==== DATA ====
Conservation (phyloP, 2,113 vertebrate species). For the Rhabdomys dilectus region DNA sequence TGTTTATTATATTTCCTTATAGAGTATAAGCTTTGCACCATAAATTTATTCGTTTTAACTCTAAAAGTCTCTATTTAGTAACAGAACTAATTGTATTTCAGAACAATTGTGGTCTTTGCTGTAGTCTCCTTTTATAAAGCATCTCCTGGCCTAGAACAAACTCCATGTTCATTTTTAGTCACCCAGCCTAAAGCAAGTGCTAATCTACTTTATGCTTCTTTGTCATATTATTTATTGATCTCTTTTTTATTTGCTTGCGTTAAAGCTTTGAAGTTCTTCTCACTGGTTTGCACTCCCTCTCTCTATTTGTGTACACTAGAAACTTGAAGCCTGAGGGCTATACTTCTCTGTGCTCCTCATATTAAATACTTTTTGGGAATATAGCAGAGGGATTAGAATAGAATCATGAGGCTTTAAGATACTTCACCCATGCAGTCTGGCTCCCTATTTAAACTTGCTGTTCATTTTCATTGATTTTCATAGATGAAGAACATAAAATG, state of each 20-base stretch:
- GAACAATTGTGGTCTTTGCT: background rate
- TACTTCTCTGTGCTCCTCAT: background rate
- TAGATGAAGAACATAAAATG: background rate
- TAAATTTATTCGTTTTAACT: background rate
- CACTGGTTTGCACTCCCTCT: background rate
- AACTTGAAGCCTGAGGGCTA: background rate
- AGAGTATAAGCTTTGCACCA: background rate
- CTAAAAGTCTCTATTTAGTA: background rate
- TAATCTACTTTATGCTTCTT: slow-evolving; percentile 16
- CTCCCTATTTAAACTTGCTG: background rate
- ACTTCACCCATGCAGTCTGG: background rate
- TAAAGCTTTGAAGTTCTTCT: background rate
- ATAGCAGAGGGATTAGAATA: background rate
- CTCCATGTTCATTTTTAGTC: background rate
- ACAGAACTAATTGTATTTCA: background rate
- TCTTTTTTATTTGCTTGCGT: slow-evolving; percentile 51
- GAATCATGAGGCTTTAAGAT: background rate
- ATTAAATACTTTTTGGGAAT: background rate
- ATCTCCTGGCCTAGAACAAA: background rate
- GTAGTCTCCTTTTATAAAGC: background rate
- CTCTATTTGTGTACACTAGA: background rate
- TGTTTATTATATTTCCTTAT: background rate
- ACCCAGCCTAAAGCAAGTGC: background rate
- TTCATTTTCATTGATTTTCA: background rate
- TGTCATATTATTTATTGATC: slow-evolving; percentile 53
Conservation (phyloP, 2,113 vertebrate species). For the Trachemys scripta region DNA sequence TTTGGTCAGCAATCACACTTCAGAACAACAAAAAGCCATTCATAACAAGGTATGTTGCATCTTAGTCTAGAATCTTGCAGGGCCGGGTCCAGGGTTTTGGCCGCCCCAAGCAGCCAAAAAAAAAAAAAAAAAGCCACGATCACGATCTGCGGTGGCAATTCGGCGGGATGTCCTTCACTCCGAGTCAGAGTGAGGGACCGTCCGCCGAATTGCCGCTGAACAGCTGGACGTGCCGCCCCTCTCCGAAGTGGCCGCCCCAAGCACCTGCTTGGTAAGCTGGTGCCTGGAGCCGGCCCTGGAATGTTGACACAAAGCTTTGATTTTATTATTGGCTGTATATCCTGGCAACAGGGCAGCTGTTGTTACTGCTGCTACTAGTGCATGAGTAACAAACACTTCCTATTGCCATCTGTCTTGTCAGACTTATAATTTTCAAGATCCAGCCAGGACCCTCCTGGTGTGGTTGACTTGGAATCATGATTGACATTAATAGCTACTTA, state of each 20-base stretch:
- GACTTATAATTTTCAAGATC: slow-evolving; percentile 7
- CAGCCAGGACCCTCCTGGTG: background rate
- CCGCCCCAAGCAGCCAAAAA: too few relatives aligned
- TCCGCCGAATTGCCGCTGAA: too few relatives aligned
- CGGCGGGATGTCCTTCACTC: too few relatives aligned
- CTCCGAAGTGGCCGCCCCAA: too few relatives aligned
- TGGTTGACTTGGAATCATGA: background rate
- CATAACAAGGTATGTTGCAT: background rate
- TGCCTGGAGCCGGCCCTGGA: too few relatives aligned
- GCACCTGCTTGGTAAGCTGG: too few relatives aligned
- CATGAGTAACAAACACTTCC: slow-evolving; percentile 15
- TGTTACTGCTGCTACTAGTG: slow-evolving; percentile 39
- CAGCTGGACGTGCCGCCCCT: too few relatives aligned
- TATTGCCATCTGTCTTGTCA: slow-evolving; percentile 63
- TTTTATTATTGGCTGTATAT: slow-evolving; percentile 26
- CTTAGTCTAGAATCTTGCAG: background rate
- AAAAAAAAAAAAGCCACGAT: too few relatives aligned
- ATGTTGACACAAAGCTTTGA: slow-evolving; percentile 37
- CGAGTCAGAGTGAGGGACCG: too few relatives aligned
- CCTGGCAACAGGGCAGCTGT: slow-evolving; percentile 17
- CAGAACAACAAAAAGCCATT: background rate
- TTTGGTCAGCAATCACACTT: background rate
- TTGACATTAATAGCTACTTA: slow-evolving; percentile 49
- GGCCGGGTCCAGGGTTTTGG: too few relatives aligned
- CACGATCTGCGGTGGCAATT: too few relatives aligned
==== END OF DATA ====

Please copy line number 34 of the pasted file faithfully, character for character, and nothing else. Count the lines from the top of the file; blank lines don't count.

- TGGTTGACTTGGAATCATGA: background rate